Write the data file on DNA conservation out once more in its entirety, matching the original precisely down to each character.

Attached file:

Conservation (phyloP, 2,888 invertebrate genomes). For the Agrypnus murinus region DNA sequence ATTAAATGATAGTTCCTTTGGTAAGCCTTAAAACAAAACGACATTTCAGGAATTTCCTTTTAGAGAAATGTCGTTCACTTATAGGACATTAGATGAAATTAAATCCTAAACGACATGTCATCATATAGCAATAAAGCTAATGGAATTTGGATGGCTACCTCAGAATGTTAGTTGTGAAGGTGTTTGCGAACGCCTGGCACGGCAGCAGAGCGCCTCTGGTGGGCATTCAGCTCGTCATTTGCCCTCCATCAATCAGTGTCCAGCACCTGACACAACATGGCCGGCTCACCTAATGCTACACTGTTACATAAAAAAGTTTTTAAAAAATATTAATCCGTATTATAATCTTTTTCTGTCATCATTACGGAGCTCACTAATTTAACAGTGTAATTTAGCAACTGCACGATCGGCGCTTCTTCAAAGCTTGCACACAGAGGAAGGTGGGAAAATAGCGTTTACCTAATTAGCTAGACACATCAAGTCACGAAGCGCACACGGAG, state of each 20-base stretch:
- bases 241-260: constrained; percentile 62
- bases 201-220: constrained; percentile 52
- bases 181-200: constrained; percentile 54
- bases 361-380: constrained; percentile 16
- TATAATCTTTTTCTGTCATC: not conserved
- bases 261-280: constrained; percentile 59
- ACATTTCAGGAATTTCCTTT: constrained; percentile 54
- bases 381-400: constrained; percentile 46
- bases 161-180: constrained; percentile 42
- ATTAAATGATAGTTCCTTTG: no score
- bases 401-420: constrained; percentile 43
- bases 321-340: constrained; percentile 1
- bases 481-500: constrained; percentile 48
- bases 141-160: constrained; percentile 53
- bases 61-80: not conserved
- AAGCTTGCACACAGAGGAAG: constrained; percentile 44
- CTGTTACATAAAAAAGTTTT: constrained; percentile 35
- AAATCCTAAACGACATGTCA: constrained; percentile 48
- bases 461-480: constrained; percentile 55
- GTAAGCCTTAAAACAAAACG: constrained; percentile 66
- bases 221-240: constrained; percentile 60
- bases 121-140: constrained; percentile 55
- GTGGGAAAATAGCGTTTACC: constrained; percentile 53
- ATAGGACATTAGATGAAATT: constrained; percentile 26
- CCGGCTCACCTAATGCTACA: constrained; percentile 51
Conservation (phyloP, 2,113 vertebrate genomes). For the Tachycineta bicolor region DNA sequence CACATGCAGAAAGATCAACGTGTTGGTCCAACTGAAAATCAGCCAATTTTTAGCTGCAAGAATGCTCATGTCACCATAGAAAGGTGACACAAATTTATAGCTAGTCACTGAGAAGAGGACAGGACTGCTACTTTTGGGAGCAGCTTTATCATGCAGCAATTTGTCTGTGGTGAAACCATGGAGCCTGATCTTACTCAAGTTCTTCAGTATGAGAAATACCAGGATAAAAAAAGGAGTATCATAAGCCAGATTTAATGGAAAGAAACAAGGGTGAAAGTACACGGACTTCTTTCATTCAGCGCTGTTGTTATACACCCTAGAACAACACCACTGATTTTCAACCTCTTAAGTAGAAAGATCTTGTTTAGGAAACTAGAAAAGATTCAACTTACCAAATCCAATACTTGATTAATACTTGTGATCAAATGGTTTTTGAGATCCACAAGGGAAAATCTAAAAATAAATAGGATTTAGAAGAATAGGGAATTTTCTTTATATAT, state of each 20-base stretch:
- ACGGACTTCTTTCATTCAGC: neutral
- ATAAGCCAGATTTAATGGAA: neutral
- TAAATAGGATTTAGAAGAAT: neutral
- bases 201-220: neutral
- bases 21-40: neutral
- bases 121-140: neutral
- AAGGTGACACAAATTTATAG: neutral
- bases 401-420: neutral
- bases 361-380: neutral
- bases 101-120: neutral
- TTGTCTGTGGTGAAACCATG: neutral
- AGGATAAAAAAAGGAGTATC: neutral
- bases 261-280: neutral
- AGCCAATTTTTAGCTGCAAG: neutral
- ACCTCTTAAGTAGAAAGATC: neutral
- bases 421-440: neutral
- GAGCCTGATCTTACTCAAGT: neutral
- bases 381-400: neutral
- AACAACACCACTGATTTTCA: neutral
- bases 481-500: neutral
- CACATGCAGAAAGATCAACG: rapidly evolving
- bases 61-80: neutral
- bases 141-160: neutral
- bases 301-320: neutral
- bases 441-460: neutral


Conservation (phyloP, 2,888 invertebrate genomes). For the Agrypnus murinus region DNA sequence ATTAAATGATAGTTCCTTTGGTAAGCCTTAAAACAAAACGACATTTCAGGAATTTCCTTTTAGAGAAATGTCGTTCACTTATAGGACATTAGATGAAATTAAATCCTAAACGACATGTCATCATATAGCAATAAAGCTAATGGAATTTGGATGGCTACCTCAGAATGTTAGTTGTGAAGGTGTTTGCGAACGCCTGGCACGGCAGCAGAGCGCCTCTGGTGGGCATTCAGCTCGTCATTTGCCCTCCATCAATCAGTGTCCAGCACCTGACACAACATGGCCGGCTCACCTAATGCTACACTGTTACATAAAAAAGTTTTTAAAAAATATTAATCCGTATTATAATCTTTTTCTGTCATCATTACGGAGCTCACTAATTTAACAGTGTAATTTAGCAACTGCACGATCGGCGCTTCTTCAAAGCTTGCACACAGAGGAAGGTGGGAAAATAGCGTTTACCTAATTAGCTAGACACATCAAGTCACGAAGCGCACACGGAG, state of each 20-base stretch:
- bases 241-260: constrained; percentile 62
- bases 201-220: constrained; percentile 52
- bases 181-200: constrained; percentile 54
- bases 361-380: constrained; percentile 16
- TATAATCTTTTTCTGTCATC: not conserved
- bases 261-280: constrained; percentile 59
- ACATTTCAGGAATTTCCTTT: constrained; percentile 54
- bases 381-400: constrained; percentile 46
- bases 161-180: constrained; percentile 42
- ATTAAATGATAGTTCCTTTG: no score
- bases 401-420: constrained; percentile 43
- bases 321-340: constrained; percentile 1
- bases 481-500: constrained; percentile 48
- bases 141-160: constrained; percentile 53
- bases 61-80: not conserved
- AAGCTTGCACACAGAGGAAG: constrained; percentile 44
- CTGTTACATAAAAAAGTTTT: constrained; percentile 35
- AAATCCTAAACGACATGTCA: constrained; percentile 48
- bases 461-480: constrained; percentile 55
- GTAAGCCTTAAAACAAAACG: constrained; percentile 66
- bases 221-240: constrained; percentile 60
- bases 121-140: constrained; percentile 55
- GTGGGAAAATAGCGTTTACC: constrained; percentile 53
- ATAGGACATTAGATGAAATT: constrained; percentile 26
- CCGGCTCACCTAATGCTACA: constrained; percentile 51
Conservation (phyloP, 2,113 vertebrate genomes). For the Tachycineta bicolor region DNA sequence CACATGCAGAAAGATCAACGTGTTGGTCCAACTGAAAATCAGCCAATTTTTAGCTGCAAGAATGCTCATGTCACCATAGAAAGGTGACACAAATTTATAGCTAGTCACTGAGAAGAGGACAGGACTGCTACTTTTGGGAGCAGCTTTATCATGCAGCAATTTGTCTGTGGTGAAACCATGGAGCCTGATCTTACTCAAGTTCTTCAGTATGAGAAATACCAGGATAAAAAAAGGAGTATCATAAGCCAGATTTAATGGAAAGAAACAAGGGTGAAAGTACACGGACTTCTTTCATTCAGCGCTGTTGTTATACACCCTAGAACAACACCACTGATTTTCAACCTCTTAAGTAGAAAGATCTTGTTTAGGAAACTAGAAAAGATTCAACTTACCAAATCCAATACTTGATTAATACTTGTGATCAAATGGTTTTTGAGATCCACAAGGGAAAATCTAAAAATAAATAGGATTTAGAAGAATAGGGAATTTTCTTTATATAT, state of each 20-base stretch:
- ACGGACTTCTTTCATTCAGC: neutral
- ATAAGCCAGATTTAATGGAA: neutral
- TAAATAGGATTTAGAAGAAT: neutral
- bases 201-220: neutral
- bases 21-40: neutral
- bases 121-140: neutral
- AAGGTGACACAAATTTATAG: neutral
- bases 401-420: neutral
- bases 361-380: neutral
- bases 101-120: neutral
- TTGTCTGTGGTGAAACCATG: neutral
- AGGATAAAAAAAGGAGTATC: neutral
- bases 261-280: neutral
- AGCCAATTTTTAGCTGCAAG: neutral
- ACCTCTTAAGTAGAAAGATC: neutral
- bases 421-440: neutral
- GAGCCTGATCTTACTCAAGT: neutral
- bases 381-400: neutral
- AACAACACCACTGATTTTCA: neutral
- bases 481-500: neutral
- CACATGCAGAAAGATCAACG: rapidly evolving
- bases 61-80: neutral
- bases 141-160: neutral
- bases 301-320: neutral
- bases 441-460: neutral